The US National Highway Traffic Safety Administration (NHTSA) announced this week on Wednesday, May 18, 2022, that it has officially opened a special crash probe into a deadly crash that occurred just a week ago in California. Sadly, three people who were traveling in a Tesla Model S were killed.

The crash, which was first reported in a news statement by the Newport Beach Police, occurred on Thursday, May 12, 2022, at 12:45 AM. Based on the police report and a related press release, the police department took multiple 911 calls related to a collision in the 3000 Block of Pacific Coast Highway.

The 2022 Tesla Model S was heading east when it hit a curb and then ran into construction equipment that was on the side of the road. When officers arrived at the scene, they found that all three people in the car had perished. In addition, three construction workers, who each had minor injuries, were taken to a local hospital to be checked out.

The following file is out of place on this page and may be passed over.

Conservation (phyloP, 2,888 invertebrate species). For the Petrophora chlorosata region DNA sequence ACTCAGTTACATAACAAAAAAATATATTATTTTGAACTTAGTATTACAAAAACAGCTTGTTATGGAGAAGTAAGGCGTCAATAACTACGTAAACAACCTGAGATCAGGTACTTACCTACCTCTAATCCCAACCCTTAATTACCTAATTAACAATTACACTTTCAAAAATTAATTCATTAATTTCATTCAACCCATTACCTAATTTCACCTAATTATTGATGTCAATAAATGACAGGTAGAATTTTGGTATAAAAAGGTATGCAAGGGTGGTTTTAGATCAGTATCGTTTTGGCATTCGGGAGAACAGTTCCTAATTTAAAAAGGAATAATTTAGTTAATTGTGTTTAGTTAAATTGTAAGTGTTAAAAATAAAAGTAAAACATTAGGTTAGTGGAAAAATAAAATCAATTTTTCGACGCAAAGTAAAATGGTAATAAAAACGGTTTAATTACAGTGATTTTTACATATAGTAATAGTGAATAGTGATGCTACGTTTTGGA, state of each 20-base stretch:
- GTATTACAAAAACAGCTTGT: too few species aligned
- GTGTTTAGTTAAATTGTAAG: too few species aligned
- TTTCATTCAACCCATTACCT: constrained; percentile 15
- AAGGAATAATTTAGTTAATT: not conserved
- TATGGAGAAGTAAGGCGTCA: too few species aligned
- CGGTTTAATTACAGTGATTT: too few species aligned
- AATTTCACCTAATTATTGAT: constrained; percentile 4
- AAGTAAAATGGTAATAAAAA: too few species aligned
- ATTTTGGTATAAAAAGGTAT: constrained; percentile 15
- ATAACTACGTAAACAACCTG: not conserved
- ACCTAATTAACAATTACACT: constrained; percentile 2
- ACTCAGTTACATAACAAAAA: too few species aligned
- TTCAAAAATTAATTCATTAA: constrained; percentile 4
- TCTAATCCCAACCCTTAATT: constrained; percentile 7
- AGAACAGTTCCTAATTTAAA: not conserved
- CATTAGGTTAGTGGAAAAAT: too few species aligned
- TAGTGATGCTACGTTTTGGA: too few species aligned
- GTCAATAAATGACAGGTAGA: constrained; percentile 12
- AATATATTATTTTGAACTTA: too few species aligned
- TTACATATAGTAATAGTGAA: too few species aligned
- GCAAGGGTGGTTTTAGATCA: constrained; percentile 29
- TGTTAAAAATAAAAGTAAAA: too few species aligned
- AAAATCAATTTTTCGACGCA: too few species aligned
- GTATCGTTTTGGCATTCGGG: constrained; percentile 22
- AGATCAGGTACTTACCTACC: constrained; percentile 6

According to NHTSA, the investigation is still underway. The Newport Beach Police Department Major Accident Investigation Team is currently at the scene. The authorities are requesting that anyone with any details about the crash should contact Traffic Investigator Austin Laverty at  

NHTSA is currently investigating over 30 Tesla crashes that it suggests may have happened when advanced driver-assist systems related to Tesla Autopilot were engaged. However, the organization has not yet verified that Autopilot was active or at fault in this crash and many others. To be clear, we don't yet know for sure what's involved in NHTSA's investigation of this specific incident.

The organization currently has 42 Special Crash Investigations underway. Of those, the most recent two are related to Tesla's vehicles, and a majority of the cases actually apply to Tesla. This particular 2022 Tesla Model S probe is listed by NHTSA as “Advanced Driver Assistance Systems ODI," which applies to an Office of Defects Investigation.

While there's no way to know for sure at this time, NHTSA could be investigating whether or not Tesla Autopilot was engaged prior to the crash. This would make the most sense since the Office of Defects is investigating Tesla's advanced driver-assist systems. This is a developing story.

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